Posts Tagged "designers"


Take what I call the “thumb test.”

Cover a website’s logo with your thumb. OK, what site is it? Is there anything else on the page that creates a mood? Defines the company image? Makes the site stand out from other sites and competitors? Probably not. Unfortunately, that’s what most “website designers” do. It’s a layout more than it’s a design. This is why my slogan is, “Design, personality, and usability are the new white space.”

A typical “website designer” asks you for your logo, the colors you like, and a few pictures of what you sell or do. Very often, this “designer” is looking to you for direction and ideas rather than being a creative designer and coming up with something fresh. You’ll often end up with a website just like dozens that you see every day; columns, lots of things going on, especially on the home page, and maybe some Flash (please Lord no!). Or maybe you end up with a slightly-altered WordPress theme, and your website looks like zillions just like it.

Is that really what works best for your target audience, your company image, and the way your customers are surfing?

Raise your standards! You want more than website design. You want us to make sure that the site or app is going to be innovative, creative, and darn obvious to use. And I can help. 🙂

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How To Hire A Designer


Posted By on Oct 21, 2013

A friend who is familiar with my blog sent me this blog post. It’s called “How To Hire A Designer,” and this guy really gets it.

I like how he breaks things down to 4 general skill sets:

  • Outcome – Defining the intended outcome, the problem being solved.
  • System – Defining the components and features.
  • Interaction – Defining how people will interact with the features.
  • Visual – Typography, layout, and iconography.

He then builds matrices of what each design job needs. If you need a visual designer, then that job has high requirements for Visual but low requirements for the other three. If you need an interaction designer, that person is more about System and Interaction than Visuals.

He gets it. I want more hiring managers to get it. 🙂

I’d go one step further, and define things slightly differently.

I would not put Layout in the Visual box. I’d let Visual be colour, branding, iconography, typography, mood, and personality. Layout goes with Interaction. Often, when graphic designers change the layout from what I had in wireframes, I’m mostly horrified. I had so many reasons for doing what I did. And the artist is typically not thinking about psychology, natural human behaviour, or how people parse and group information.

I’d want an interaction design to be AWESOME with Outcome, System, and Interaction, and just “get” Visual without having to do it.

I’d want an artist to “get” Outcome, System, and Interaction, but be super killer on Visual, which is how he defines a visual artist job.

“A beautiful product that solves a problem no one has will fail. An ugly product that solves a real problem well can succeed.”

That’s a quote from his blog post. I’ve often said things like this, but I present them slightly differently.

I remind people that a GREAT idea executed poorly (ie: not user friendly) can still fail. A mediocre idea executed awesomely (great UX, good design) can succeed even if it solves a problem most people didn’t really have. For example, how many apps or systems DO we need for sharing images? Well, something about how they work is drawing people in even if people didn’t really need it.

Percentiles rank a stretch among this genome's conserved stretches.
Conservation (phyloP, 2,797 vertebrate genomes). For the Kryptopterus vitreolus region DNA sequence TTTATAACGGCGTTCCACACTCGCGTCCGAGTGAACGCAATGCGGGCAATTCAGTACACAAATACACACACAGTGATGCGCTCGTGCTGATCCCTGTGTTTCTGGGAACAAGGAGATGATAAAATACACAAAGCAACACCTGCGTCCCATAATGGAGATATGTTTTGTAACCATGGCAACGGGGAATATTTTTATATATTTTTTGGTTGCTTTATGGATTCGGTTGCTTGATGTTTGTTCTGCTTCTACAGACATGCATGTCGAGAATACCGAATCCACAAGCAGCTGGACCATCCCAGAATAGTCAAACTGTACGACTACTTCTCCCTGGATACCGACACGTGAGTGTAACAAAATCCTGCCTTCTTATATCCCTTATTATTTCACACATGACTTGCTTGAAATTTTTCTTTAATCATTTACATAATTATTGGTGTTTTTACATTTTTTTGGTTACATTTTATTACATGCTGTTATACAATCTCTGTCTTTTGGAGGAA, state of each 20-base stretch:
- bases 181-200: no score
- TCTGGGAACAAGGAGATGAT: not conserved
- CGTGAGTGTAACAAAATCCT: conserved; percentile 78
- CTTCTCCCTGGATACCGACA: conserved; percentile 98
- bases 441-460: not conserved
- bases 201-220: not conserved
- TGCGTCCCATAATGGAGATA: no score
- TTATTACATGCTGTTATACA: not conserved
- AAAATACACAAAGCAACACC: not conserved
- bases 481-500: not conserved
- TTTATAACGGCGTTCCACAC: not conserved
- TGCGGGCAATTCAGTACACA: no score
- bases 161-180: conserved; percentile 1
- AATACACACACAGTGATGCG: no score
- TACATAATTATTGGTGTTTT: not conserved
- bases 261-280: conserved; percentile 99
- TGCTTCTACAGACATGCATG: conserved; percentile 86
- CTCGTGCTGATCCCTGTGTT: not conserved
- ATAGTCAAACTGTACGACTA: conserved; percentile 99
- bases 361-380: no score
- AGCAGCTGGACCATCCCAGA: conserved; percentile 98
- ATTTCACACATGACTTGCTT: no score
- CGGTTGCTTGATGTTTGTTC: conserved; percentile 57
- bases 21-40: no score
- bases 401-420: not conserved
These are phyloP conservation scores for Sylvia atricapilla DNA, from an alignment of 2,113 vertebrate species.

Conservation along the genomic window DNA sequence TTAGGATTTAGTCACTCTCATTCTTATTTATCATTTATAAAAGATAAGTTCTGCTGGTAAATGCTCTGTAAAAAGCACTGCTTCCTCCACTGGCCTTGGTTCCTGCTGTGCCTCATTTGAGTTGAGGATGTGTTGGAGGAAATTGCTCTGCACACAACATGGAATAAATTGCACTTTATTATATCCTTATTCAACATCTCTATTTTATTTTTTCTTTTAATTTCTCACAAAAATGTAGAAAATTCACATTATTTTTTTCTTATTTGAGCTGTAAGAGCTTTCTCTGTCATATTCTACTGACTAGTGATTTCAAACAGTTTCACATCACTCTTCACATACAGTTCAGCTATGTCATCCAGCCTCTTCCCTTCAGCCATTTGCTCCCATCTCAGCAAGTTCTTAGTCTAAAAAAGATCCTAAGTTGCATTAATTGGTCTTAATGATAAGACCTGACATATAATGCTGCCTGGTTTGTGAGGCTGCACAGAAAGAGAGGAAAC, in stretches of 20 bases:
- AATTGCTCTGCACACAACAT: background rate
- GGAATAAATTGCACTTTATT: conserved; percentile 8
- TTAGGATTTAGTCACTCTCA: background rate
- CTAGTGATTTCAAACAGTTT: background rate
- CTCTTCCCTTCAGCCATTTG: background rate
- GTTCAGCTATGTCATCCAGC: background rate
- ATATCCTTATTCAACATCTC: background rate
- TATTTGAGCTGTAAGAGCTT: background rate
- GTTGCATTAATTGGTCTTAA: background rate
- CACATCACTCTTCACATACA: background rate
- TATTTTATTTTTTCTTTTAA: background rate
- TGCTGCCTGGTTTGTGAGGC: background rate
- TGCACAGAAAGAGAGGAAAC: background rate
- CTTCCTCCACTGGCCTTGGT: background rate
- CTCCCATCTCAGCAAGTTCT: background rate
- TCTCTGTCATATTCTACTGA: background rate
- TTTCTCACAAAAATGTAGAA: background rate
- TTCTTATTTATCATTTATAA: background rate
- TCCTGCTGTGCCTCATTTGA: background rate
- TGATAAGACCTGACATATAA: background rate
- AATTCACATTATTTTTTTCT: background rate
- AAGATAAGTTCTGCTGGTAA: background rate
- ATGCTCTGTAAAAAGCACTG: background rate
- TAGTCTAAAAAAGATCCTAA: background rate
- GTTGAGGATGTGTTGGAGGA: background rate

Visual design, to me, is the icing on the cake. If you baked a crappy cake, the icing won’t help much. It still comes down to usability. I think that’s the true breaking point for most products.

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Contractual Matters: Confidentiality


Posted By on Nov 5, 2010

I was recently shown THE most bizarre contract I’ve ever seen. I wanted to share some odd bits from it so that other designers and UI pros can look out for these things when reading a client’s contract. For more posts on contracts, check our blog tag for “contracts.”

The Problem: The contract I was shown had a confidentiality section, but it was one-way. It only protected the client from anything I might know about him. There was nothing in there about him keep confidential anything he learns about me or my business.

The Solution: I told him to make it mutual.

The Discussion: He told me to just never tell him anything confidential about me or my business.

I didn’t sign the contract. We won’t be doing business. Read contracts carefully! Sometimes, it’s better to walk away from the work than to sign something you’ll be sorry about later.

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I was recently shown THE most bizarre contract I’ve ever seen. I wanted to share some odd bits from it so that other designers and UI pros can look out for these things when reading a client’s contract. For more posts on contracts, check our blog tag for “contracts.”

The Problem: The contract I was shown would have me assuring that anything I deliver to this client has never been copyrighted or trademarked, in whole or in part, by anybody else.

The Solution: I told him that if he would like to budget for an intellectual property attorney to review every idea, then we need to get that into the budget. We can’t throw that in for free. We always do custom and unique work from scratch, and we don’t copy anybody. We are reasonably sure that our work is unique. But without having a qualified lawyer check into things, I can’t be sure that someone else didn’t have the same idea at some point, and would claim to own that idea.

The Discussion: He told me his clause stays.

I didn’t sign the contract. We won’t be doing business. Read contracts carefully! Sometimes, it’s better to walk away from the work than to sign something you’ll be sorry about later.

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Contractual Matters: Idea Disclosure


Posted By on Oct 29, 2010

I was recently shown THE most bizarre contract I’ve ever seen. I wanted to share some odd bits from it so that other designers and UI pros can look out for these things when reading a client’s contract. For more posts on contracts, check our blog tag for “contracts.”